U.S. space officials are set on May 19 to reveal a second company that would build a spacecraft to send astronauts to and from the Moon’s surface, capping a high-stakes contest between groups that include Jeff Bezos’ space firm Blue Origin and defense company Northrop Grumman.
NASA’s decision will give the agency a second ride to the Moon under its Artemis program after it awarded Elon Musk’s SpaceX $3 billion in 2021 to land astronauts on the moon for the first time since the final Apollo mission in 1972.
Those initial missions using SpaceX’s Starship system are slated for later this decade.
Friday’s announcement in Washington evokes deja vu for Amazon.com founder Bezos and defence contractor Dynetics Inc, the head of a partnership with Northrop Grumman.
Those companies lost out to SpaceX for the 2021 contract, part of an initial moon lander procurement program. NASA under that program said it could pick up to two companies, but blamed budget constraints for only going with SpaceX.
This new contract offers a second chance for Bezos, who since founding Blue Origin in 2000 has invested billions into the company to compete for high-profile commercial and government space contracts with SpaceX, a dominant force in satellite launches and human spaceflight.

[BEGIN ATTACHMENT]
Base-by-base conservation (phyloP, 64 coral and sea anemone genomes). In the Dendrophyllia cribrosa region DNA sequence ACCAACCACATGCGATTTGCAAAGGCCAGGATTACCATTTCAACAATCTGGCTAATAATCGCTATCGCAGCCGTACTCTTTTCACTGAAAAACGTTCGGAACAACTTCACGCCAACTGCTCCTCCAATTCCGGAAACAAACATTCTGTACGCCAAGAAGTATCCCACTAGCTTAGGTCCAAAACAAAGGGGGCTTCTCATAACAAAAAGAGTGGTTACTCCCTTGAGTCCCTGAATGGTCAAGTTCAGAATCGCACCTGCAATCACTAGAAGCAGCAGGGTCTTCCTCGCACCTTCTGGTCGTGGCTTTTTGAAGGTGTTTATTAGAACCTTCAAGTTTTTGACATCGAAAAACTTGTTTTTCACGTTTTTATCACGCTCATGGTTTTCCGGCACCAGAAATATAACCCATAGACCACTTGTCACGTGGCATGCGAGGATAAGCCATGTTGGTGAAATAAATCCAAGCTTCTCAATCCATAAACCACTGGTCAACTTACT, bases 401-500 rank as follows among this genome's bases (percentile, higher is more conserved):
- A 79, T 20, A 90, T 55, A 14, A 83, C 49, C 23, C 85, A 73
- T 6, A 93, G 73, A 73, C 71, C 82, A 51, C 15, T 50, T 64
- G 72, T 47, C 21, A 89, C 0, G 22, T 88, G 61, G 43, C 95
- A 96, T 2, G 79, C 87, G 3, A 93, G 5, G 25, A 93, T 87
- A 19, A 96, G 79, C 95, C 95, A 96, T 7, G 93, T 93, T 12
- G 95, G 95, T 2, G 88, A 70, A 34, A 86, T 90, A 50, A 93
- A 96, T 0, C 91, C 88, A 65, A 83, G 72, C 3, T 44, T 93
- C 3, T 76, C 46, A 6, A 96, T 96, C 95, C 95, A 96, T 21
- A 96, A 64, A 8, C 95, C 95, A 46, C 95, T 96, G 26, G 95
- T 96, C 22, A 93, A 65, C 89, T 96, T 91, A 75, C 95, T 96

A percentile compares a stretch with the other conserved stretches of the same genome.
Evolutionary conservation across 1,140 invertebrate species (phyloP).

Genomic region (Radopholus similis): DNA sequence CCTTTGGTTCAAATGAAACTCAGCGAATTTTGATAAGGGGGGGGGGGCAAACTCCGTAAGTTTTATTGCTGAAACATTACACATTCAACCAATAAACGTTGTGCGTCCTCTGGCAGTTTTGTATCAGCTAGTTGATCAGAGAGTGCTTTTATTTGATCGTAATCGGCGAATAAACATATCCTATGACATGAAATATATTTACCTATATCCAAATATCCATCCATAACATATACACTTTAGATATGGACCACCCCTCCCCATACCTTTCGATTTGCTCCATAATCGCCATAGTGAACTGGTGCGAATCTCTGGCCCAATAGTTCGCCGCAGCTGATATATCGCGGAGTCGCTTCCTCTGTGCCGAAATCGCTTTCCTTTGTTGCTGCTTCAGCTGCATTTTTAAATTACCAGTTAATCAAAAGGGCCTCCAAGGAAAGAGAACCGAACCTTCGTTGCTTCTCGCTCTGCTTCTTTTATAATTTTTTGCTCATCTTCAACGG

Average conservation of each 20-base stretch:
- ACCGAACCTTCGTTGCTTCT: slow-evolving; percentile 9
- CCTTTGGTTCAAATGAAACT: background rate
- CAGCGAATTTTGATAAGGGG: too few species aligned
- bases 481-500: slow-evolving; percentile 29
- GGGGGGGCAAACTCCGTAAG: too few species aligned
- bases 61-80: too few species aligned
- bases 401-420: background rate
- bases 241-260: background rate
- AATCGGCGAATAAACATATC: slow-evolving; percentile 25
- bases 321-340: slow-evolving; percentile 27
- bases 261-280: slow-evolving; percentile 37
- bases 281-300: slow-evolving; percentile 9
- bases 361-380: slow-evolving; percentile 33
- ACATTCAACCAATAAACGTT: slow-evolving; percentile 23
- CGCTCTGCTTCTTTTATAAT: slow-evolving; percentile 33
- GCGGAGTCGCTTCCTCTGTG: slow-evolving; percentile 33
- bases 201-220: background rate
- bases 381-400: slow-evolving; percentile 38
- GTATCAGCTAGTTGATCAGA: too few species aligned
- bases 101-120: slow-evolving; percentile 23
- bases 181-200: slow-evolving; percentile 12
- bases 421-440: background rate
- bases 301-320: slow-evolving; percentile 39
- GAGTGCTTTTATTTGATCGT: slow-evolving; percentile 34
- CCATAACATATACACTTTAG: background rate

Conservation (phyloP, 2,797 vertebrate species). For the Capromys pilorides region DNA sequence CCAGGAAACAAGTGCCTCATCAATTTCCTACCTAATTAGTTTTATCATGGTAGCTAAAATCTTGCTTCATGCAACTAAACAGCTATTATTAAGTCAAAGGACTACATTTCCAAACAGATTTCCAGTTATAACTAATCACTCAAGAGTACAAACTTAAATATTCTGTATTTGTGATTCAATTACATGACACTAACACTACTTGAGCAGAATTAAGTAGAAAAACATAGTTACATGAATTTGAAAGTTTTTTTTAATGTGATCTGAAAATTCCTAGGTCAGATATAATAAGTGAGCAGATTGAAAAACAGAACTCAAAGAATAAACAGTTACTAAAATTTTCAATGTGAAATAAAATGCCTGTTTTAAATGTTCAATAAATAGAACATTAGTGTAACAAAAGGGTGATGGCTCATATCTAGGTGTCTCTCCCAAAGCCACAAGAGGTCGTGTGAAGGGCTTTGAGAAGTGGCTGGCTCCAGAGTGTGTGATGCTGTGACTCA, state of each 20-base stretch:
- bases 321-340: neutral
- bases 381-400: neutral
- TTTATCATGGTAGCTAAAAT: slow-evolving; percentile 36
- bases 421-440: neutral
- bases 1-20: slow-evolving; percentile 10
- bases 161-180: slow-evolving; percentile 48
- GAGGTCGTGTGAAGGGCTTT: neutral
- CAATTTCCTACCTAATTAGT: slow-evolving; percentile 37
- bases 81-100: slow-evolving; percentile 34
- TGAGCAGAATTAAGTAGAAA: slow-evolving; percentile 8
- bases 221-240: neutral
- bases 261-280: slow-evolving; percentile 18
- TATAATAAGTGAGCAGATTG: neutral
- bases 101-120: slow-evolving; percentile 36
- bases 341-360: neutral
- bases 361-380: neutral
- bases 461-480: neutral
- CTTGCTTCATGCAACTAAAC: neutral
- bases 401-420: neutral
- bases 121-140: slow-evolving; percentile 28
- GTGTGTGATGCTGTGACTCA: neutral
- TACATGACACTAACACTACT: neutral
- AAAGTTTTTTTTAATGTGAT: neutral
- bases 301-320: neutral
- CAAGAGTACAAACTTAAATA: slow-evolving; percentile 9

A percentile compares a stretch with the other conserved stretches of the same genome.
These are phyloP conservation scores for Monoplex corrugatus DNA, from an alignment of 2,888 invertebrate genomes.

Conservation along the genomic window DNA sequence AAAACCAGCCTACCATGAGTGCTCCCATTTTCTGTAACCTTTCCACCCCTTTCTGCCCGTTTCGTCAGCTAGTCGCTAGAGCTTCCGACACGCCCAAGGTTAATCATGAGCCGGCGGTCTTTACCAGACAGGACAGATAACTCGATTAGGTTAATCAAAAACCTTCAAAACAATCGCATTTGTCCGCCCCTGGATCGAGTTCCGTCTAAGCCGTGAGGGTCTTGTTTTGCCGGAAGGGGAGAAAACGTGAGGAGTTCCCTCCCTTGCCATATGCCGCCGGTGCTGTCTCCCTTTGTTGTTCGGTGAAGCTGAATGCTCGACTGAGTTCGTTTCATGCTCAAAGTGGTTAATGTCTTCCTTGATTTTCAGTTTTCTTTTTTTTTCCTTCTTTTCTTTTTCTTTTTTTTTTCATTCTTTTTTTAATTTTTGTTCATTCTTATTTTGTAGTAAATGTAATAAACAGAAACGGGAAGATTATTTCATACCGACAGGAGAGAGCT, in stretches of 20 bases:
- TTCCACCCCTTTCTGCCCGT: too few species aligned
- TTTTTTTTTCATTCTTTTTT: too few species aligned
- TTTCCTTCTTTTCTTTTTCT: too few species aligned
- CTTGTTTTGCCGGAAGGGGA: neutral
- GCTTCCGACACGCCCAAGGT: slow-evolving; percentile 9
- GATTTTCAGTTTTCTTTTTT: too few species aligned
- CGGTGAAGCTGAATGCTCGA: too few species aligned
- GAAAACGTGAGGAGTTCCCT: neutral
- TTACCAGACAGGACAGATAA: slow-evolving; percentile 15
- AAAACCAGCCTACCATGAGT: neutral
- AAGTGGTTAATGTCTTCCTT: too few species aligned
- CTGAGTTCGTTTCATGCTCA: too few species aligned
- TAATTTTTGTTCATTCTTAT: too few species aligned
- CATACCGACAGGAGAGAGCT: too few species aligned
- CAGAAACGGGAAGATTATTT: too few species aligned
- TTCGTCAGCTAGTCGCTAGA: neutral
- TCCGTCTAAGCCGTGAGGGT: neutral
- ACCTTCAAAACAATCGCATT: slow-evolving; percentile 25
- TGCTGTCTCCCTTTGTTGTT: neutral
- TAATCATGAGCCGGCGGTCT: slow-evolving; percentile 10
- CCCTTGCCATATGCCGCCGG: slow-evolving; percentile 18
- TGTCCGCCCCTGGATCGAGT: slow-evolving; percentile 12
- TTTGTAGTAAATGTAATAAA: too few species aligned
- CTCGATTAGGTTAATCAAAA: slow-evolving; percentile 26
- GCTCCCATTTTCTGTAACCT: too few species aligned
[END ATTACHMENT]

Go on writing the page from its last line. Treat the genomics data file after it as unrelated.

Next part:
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After losing in 2021, Blue Origin unsuccessfully fought to overturn NASA’s decision to ignore its Blue Moon lander, first with a watchdog agency and then in court.
Blue Origin and lawmakers had pressured NASA to award a second lunar lander contract to promote commercial competition and ensure the agency has a backup ride to the moon. NASA in early 2022 announced the program for a second lander contract.
NASA chief Bill Nelson said at the time: “I promised competition, so here it is.”
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Blue Origin has said little about its latest moon lander proposal beyond naming its corporate partners: Lockheed Martin , Boeing, spacecraft software firm Draper, and robotics firm Astrobotic.
Northrop Grumman, previously a key partner in Blue Origin’s unsuccessful Blue Moon bid in 2021, switched teams to join its former rival Dynetics.
NASA’s multi-spacecraft plan for the Artemis moonshots involves its Space Launch System rocket launching astronauts toward the moon aboard the Lockheed-built Orion capsule. That will dock in space with a lunar lander that will ferry the crew the rest of the way to the moon’s surface.
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